behind the scenes

How Comedy Stars Fix Jokes That Aren’t Working

Crazy Ex-Girlfriend.

Here, three tactics for rescuing a floundering bit.

Rachel Bloom, Crazy Ex-Girlfriend
The bit
: A Darwinian comedy song.

The problem: “We wrote this stream-of-consciousness song,” says Bloom, “where my character’s enemy, Valencia, talks about how women have to compete to get the best sperm. It was too obvious.”

The fix: The spirit of Valencia’s musical number was changed from negative to positive. “She doesn’t tell herself ‘I hate other women.’ She tells herself ‘I love other women’ — because a villain does not think they’re a villain.”

The final version: “Women Gotta Stick Together,” a goofily sincere ballad. “It’s this hippie-dippie female-empowerment song, but the joke is that everything she says is disempowering. She’s singing with a big smile on her face, but what she’s saying is terrible: ‘It’s my duty to tell this girl that she’s fat.’ The contrast made it work.”

Julie Klausner, Difficult People
The bit: A failed Saturday Night Live audition.

The problem: “Originally,” says Klausner, “my character told [co-star] Billy Eichner’s character, ‘Do impressions of all of Lorne Michaels’s best friends.’ Just be like, ‘Oh, I’m Steve Martin,’ and pretend to shit in your own hand and eat it.” But the joke just wasn’t working.

The fix: The audition was relegated to an offscreen aside. “We kept running into a problem with Billy sabotaging himself, and we figured out he doesn’t have to. Billy and Julie live in a world that gets in their way. The characters are not crazy — it’s the world around them that’s garbage.”

The final version: Billy tells Julie the unseen audition went well but that he didn’t get the job because he’s “pretty green.” It’s later revealed that the show’s cast is entirely made up of children. “If Difficult People takes place in a world where SNL casts 5-year-olds, then it’s a really unfair world. It’s so funny.”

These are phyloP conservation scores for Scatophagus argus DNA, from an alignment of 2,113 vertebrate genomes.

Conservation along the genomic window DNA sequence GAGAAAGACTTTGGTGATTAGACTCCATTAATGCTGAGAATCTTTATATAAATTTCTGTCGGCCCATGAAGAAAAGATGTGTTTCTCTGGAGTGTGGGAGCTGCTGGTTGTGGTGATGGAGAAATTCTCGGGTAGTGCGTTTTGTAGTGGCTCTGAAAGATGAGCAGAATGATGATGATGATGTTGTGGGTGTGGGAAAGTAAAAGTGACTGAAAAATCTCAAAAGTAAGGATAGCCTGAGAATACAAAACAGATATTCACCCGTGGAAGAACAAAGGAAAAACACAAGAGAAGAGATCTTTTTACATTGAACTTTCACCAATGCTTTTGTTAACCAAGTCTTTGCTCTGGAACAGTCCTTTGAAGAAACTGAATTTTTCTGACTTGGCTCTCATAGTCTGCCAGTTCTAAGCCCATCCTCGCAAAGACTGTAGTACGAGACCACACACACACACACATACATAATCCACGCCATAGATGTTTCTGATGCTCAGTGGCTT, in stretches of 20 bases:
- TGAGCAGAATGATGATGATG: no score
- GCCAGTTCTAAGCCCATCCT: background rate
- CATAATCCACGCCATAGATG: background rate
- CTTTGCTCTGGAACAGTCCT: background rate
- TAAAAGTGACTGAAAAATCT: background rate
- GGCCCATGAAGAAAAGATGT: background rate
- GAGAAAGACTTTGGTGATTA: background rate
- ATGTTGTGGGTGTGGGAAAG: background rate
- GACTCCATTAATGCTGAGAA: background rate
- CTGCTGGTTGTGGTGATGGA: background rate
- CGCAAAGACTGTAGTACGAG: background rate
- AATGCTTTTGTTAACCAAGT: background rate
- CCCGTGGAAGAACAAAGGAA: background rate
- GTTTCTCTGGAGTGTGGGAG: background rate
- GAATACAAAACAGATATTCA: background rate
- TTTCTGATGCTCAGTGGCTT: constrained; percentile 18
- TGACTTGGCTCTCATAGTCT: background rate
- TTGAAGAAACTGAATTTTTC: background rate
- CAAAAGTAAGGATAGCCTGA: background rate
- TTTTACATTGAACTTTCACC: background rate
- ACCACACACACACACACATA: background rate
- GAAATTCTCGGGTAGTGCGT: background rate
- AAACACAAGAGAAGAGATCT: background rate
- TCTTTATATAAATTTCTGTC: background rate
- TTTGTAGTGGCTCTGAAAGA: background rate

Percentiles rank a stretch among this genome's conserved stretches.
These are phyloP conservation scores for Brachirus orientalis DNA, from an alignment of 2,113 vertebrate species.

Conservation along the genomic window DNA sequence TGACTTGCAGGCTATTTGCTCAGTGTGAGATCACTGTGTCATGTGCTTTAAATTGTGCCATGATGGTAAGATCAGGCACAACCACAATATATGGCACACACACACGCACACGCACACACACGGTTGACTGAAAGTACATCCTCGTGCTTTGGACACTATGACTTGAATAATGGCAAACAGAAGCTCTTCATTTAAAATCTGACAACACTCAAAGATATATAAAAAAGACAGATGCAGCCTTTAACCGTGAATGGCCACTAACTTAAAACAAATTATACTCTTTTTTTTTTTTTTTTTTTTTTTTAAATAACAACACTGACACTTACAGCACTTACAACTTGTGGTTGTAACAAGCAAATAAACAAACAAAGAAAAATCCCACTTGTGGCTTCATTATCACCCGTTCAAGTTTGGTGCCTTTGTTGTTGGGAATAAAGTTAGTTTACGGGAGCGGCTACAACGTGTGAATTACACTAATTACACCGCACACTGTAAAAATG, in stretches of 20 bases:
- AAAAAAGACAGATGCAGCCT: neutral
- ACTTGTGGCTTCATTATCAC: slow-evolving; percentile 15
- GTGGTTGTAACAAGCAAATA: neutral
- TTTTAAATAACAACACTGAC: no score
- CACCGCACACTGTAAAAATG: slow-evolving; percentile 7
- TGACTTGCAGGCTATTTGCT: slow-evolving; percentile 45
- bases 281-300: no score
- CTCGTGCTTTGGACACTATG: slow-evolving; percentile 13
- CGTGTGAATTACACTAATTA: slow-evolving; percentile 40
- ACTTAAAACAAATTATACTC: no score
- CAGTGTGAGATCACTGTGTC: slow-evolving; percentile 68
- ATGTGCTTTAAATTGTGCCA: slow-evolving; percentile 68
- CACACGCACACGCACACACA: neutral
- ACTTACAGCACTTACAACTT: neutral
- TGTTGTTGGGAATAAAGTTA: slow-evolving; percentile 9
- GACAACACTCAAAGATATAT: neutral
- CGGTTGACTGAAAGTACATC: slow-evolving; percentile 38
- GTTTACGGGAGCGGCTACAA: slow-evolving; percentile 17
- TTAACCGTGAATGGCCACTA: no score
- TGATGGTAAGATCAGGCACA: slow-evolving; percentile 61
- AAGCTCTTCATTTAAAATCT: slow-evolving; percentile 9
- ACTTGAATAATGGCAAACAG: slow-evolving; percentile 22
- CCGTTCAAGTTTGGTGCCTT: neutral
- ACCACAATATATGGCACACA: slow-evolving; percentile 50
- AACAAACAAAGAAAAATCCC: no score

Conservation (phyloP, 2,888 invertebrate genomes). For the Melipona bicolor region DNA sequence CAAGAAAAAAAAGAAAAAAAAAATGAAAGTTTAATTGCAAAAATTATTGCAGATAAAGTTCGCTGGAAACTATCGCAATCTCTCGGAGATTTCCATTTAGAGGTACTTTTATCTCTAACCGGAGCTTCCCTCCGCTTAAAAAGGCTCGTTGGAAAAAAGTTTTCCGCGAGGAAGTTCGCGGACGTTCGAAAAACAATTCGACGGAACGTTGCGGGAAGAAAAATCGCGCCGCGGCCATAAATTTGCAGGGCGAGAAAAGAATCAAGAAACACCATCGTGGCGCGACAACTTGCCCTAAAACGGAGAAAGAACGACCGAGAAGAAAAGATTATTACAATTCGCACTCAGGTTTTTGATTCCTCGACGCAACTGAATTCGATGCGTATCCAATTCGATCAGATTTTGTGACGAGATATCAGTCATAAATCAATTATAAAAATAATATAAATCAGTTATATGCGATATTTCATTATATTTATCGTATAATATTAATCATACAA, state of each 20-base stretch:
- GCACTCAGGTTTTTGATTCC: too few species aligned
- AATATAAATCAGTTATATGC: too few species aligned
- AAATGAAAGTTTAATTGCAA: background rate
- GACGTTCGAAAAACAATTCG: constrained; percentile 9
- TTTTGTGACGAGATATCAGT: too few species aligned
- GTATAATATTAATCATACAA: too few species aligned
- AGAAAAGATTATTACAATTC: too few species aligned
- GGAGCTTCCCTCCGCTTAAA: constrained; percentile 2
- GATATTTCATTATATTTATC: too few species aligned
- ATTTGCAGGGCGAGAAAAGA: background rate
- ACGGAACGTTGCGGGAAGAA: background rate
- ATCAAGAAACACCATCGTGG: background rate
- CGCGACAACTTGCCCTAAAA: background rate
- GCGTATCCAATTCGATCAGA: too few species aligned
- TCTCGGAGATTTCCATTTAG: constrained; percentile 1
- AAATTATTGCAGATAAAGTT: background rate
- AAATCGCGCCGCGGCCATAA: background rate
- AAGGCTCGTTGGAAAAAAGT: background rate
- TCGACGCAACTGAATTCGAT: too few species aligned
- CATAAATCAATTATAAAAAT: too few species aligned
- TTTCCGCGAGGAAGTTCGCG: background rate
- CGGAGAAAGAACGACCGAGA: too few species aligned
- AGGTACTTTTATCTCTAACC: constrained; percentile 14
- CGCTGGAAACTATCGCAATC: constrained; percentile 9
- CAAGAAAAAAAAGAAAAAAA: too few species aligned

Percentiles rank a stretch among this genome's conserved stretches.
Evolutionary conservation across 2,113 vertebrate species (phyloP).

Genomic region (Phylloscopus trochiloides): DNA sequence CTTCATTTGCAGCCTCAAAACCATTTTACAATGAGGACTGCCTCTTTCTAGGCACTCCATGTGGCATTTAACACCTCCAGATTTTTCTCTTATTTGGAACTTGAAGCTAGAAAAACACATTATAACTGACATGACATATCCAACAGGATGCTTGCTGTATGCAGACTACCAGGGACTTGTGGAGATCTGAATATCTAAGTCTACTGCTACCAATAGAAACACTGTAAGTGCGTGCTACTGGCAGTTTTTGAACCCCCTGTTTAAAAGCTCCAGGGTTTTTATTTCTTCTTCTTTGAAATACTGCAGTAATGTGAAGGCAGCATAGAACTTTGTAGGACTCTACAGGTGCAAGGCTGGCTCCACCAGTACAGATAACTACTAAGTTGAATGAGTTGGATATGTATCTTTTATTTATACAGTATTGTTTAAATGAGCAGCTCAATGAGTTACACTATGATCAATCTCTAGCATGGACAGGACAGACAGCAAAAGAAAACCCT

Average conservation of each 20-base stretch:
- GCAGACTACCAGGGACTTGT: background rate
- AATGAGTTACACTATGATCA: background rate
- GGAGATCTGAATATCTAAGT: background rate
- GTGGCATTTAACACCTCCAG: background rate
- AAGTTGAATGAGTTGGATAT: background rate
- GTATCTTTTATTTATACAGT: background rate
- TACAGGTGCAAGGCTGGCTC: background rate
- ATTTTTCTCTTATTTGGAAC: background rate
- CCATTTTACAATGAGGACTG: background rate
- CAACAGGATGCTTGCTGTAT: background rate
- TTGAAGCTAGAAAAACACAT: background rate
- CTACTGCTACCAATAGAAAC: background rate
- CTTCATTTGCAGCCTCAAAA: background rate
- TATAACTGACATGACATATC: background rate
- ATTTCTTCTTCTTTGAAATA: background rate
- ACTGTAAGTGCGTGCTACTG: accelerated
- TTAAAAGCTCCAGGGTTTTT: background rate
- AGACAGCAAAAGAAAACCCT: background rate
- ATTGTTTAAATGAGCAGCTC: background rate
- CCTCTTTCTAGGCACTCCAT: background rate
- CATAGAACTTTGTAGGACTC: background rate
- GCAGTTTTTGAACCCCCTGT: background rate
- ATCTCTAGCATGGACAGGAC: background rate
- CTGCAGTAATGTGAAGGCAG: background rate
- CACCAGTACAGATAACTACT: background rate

W/Bob & David. Photo: Saeed Adyani/Netflix

Bob Odenkirk and David Cross, W/Bob & David
The bit
: A parody of “The Most Dangerous Game.”

The problem: “We don’t do specific genre parody that often,” says Cross about the initial humans-hunting-humans effort. “We’d normally find some way to spin it. But it didn’t grow.”

The fix: “The sketch clicked,” Cross explains, “when the hunter wasn’t just giving an advantage to his prey but also debasing himself in the process.”

The final version: The hunter’s method for leveling the playing field becomes increasingly absurd: from drinking cough syrup to putting scorpions on his face. “It played so well,” says Odenkirk. “You could imagine it having been done in vaudeville.”

*This article appears in the June 13, 2016 issue of New York Magazine.